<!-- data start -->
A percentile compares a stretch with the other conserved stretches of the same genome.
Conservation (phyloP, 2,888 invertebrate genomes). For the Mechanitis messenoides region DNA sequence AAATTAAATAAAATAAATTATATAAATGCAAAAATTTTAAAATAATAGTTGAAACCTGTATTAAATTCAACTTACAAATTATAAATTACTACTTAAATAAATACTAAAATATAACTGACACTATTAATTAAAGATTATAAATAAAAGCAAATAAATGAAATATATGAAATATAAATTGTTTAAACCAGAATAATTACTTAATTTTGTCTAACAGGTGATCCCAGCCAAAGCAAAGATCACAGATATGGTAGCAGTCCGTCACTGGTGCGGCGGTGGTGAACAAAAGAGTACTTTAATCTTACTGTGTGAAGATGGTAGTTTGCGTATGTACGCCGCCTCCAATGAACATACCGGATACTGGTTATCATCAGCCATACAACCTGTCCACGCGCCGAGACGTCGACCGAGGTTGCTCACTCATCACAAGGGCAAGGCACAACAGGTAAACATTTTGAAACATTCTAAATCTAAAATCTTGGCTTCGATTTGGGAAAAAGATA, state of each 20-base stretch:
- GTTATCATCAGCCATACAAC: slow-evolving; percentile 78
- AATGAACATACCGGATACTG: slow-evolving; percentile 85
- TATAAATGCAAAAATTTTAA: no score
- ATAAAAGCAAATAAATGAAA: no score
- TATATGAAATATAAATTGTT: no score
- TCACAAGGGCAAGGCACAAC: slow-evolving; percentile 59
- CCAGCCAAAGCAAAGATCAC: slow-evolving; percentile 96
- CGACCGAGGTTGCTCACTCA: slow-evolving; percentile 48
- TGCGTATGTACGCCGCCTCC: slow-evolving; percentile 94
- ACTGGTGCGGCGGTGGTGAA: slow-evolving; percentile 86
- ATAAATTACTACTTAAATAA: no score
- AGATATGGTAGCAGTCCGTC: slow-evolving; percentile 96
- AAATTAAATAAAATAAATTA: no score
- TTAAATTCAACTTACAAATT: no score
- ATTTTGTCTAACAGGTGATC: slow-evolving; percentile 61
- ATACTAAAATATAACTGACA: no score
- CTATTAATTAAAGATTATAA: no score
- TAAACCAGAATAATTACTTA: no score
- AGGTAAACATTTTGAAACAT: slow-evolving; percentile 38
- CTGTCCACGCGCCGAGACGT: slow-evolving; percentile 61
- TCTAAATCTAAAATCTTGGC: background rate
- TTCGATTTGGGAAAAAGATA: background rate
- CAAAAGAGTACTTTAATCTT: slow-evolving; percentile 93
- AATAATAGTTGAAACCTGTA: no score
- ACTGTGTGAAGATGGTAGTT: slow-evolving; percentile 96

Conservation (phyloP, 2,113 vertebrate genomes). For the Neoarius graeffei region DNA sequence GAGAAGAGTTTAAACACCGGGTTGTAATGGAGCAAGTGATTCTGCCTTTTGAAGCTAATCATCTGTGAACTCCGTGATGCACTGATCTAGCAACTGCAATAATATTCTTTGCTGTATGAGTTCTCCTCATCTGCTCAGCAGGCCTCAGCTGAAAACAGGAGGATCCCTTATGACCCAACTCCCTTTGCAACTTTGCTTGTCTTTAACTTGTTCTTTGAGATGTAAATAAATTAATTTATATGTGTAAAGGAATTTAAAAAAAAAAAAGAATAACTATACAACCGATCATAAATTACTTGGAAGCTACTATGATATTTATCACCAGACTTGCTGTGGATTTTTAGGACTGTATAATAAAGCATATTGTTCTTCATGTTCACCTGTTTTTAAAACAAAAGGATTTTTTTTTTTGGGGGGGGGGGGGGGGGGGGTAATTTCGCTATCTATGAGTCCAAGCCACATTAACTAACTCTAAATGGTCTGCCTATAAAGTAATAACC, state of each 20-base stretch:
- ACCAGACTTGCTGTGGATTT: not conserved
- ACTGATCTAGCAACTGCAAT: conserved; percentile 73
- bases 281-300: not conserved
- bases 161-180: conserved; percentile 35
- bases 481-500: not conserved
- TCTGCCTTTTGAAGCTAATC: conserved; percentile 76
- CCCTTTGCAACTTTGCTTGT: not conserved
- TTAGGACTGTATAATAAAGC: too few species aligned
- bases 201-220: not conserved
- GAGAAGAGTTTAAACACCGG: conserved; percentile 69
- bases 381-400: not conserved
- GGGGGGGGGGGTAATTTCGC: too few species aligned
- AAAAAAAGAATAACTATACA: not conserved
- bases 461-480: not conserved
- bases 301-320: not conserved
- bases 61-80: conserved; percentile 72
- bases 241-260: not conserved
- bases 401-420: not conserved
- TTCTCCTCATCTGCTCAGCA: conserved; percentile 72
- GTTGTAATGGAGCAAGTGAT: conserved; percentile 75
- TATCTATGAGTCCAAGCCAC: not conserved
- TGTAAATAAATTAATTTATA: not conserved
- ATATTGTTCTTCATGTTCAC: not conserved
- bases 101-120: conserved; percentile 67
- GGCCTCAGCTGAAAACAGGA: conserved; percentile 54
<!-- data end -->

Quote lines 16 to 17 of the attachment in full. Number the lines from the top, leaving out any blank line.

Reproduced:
- TTAAATTCAACTTACAAATT: no score
- ATTTTGTCTAACAGGTGATC: slow-evolving; percentile 61